Normally, when you see a property listing, you see one set price. When you buy the property, the price you pay becomes the property's market value. So, if you pay $500,000 for a home, your property is worth $500,000. Although you just see one price, in the real estate world your property is divided into two values: the improvement value and the land value.
The property improvement value is the value of the sticks and bricks. The sticks and bricks could be anything allowable by building code, ranging from 5 Star Hotels all the way down to a storage shed or a half-complete foundation. The land value is based on the development potential of a site, which can be determined by different factors. The most important factor is the location of the land, but zoning regulations and presence of hazards such as being in a flood plain are important too.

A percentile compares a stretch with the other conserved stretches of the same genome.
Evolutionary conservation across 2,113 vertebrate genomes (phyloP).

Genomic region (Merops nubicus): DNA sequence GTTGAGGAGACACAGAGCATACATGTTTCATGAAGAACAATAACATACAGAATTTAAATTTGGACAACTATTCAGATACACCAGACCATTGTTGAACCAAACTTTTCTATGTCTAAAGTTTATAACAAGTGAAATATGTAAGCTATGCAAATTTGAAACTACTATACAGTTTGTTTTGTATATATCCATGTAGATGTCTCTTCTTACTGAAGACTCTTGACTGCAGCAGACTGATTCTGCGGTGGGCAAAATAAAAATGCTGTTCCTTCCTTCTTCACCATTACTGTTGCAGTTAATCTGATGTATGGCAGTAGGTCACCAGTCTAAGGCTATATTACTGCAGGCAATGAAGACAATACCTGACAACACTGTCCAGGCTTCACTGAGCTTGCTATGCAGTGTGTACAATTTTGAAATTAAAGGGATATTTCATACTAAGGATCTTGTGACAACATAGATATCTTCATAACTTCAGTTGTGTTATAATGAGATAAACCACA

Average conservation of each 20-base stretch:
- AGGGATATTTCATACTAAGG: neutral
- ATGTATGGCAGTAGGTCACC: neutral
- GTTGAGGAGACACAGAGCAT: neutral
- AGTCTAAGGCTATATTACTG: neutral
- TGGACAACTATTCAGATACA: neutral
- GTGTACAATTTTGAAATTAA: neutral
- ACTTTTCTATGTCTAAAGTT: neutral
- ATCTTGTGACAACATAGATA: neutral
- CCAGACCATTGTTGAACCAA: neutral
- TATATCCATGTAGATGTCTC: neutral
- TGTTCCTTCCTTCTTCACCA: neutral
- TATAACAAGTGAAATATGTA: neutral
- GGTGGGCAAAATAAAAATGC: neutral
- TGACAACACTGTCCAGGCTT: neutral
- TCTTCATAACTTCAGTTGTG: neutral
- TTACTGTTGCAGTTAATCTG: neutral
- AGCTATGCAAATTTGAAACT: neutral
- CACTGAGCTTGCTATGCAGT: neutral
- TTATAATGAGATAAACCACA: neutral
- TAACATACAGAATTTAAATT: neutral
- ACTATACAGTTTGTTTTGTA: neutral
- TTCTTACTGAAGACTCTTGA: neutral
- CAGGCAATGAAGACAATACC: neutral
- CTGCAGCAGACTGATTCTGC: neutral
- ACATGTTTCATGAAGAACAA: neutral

When you see the property's listing price, it can be difficult to split the property into a land value and an improvement value without having a lot of knowledge in real estate development. That being said, there is an entity that does this job for you, and you can access their data for free! Most county real estate appraisers separate properties into land and improvement values. Although it can be difficult to obtain and sort through this data, Site Identify has combined county and city data into one platform that makes it really easy to find development sites.
The official Site Identify blog
David Morin (co-founder)